#1 proves you can definitely have *too much* of a good thing.
Throughout the years, researchers have studied a variety of diets and food philosophies for different health benefits. When it comes to overall benefits, the Mediterranean diet often comes out on top, helping to reduce the risk of type 2 diabetes, heart disease, and other chronic illnesses.
The Mediterranean diet refers to the traditional eating patterns of countries surrounding the Mediterranean Sea, such as coastal parts of Spain, France, Italy, Greece, Turkey, Egypt, and Libya. These areas tend to consume higher amounts of fruits, veggies, whole grains, beans, nuts, seeds, fish, seafood, and healthy fats like olive oil—and lower amounts of red meat, processed foods, and added sugars. Learn more about the Mediterranean diet here.
But adopting a Mediterranean diet doesn’t automatically make you healthier. As with any eating pattern, this heart-healthy diet requires a bit of conscientiousness to avoid making blunders.
While your goal should never be perfection, and balance is important, be careful with these common mistakes that could sabotage your Mediterranean diet:
1. Going overboard on oil
Yes, there is such a thing as “too much of a good thing.” While the Mediterranean diet is famous for embracing olive oil—and healthy fats in general—you may want to avoid freely dousing all your meals in pools of oil.
Think of it this way: The ideal amount of fat is about 30 percent of your total calories per day, so you should aim for just one or two tablespoons per meal.
2. Going overboard on alcohol
One beloved aspect of the Mediterranean diet is wine, but that means having a glass of wine with dinner—not half a bottle (sorry). It’s true that alcohol has potential health benefits in small amounts, including a potential positive effect on cholesterol levels.
That said, the benefits of alcohol can all be obtained from other (less risky) sources, such as fruits and vegetables. In larger amounts, alcohol can carry serious risks, such as alcohol use disorder, hypertension, stroke, and breast cancer, according to the American Heart Association.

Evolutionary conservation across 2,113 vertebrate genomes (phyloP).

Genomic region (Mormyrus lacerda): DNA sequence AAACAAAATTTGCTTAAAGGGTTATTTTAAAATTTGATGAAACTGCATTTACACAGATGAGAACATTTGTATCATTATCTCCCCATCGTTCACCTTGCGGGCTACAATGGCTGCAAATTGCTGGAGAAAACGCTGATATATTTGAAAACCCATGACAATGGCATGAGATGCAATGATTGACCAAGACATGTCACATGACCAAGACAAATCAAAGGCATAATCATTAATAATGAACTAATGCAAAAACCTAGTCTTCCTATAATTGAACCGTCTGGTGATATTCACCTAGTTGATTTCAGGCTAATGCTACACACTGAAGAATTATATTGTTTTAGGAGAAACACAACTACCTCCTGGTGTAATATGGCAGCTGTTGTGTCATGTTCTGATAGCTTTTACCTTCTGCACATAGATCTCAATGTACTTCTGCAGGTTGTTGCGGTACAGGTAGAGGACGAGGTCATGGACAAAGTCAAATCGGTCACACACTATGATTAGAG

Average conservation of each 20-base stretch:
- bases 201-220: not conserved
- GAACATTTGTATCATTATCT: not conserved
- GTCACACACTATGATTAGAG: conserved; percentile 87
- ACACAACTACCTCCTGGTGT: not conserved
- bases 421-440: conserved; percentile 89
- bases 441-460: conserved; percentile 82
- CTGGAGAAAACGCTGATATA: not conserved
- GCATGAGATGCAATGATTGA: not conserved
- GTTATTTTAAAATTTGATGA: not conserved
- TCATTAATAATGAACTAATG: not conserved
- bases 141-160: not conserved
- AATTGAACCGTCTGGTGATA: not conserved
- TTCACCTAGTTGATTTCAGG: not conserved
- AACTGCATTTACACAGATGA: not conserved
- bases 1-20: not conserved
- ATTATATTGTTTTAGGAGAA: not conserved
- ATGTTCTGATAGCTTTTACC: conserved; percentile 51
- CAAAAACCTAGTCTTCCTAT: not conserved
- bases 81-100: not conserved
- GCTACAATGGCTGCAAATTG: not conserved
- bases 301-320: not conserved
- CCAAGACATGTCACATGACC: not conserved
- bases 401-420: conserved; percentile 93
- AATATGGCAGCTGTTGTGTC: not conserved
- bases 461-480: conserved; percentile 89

To stick to the Mediterranean diet, enjoy water with most of your meals.
3. Speeding through meals
When doing the Mediterranean diet, many people simply focus on the food that goes on the plate, but this diet is actually more of a culture or lifestyle. The Mediterranean diet emphasizes mindful, slow, and even pleasurable dining. (Yes, pleasure: A healthy diet should not feel like deprivation or punishment.)
That’s because eating more slowly tends to result in more satisfaction from your meal, and studies have shown that people tend to consume fewer calories when eating slowly. Find out all the health benefits of eating more slowly here.
In other words, eating while on the go, while working at your desk, or while sitting in front of the TV might not be the way to go. Instead, find a calm environment free from distraction, and eat with others when possible. To slow things down, try putting your fork down between bites, or try to eat with chopsticks.
Want more Mediterranean diet tips?
2015-2020 Dietary Guidelines. Office of Disease Prevention and Health Promotion. (Accessed on September 17, 2019 at https://health.gov/dietaryguidelines/2015/guidelines/.)
Alcohol and heart health. Dallas, TX: American Heart Association. (Accessed on September 17, 2019 at https://www.heart.org/en/healthy-living/healthy-eating/eat-smart/nutrition-basics/alcohol-and-heart-health.)
Alcohol use and your health. Atlanta, GA: Centers for Disease Control and Prevention. (Accessed on September 17, 2019 at https://www.cdc.gov/alcohol/fact-sheets/alcohol-use.htm.)
Mediterranean diet. Dallas, TX: American Heart Association. (Accessed on September 17, 2019 at https://www.heart.org/en/healthy-living/healthy-eating/eat-smart/nutrition-basics/mediterranean-diet.)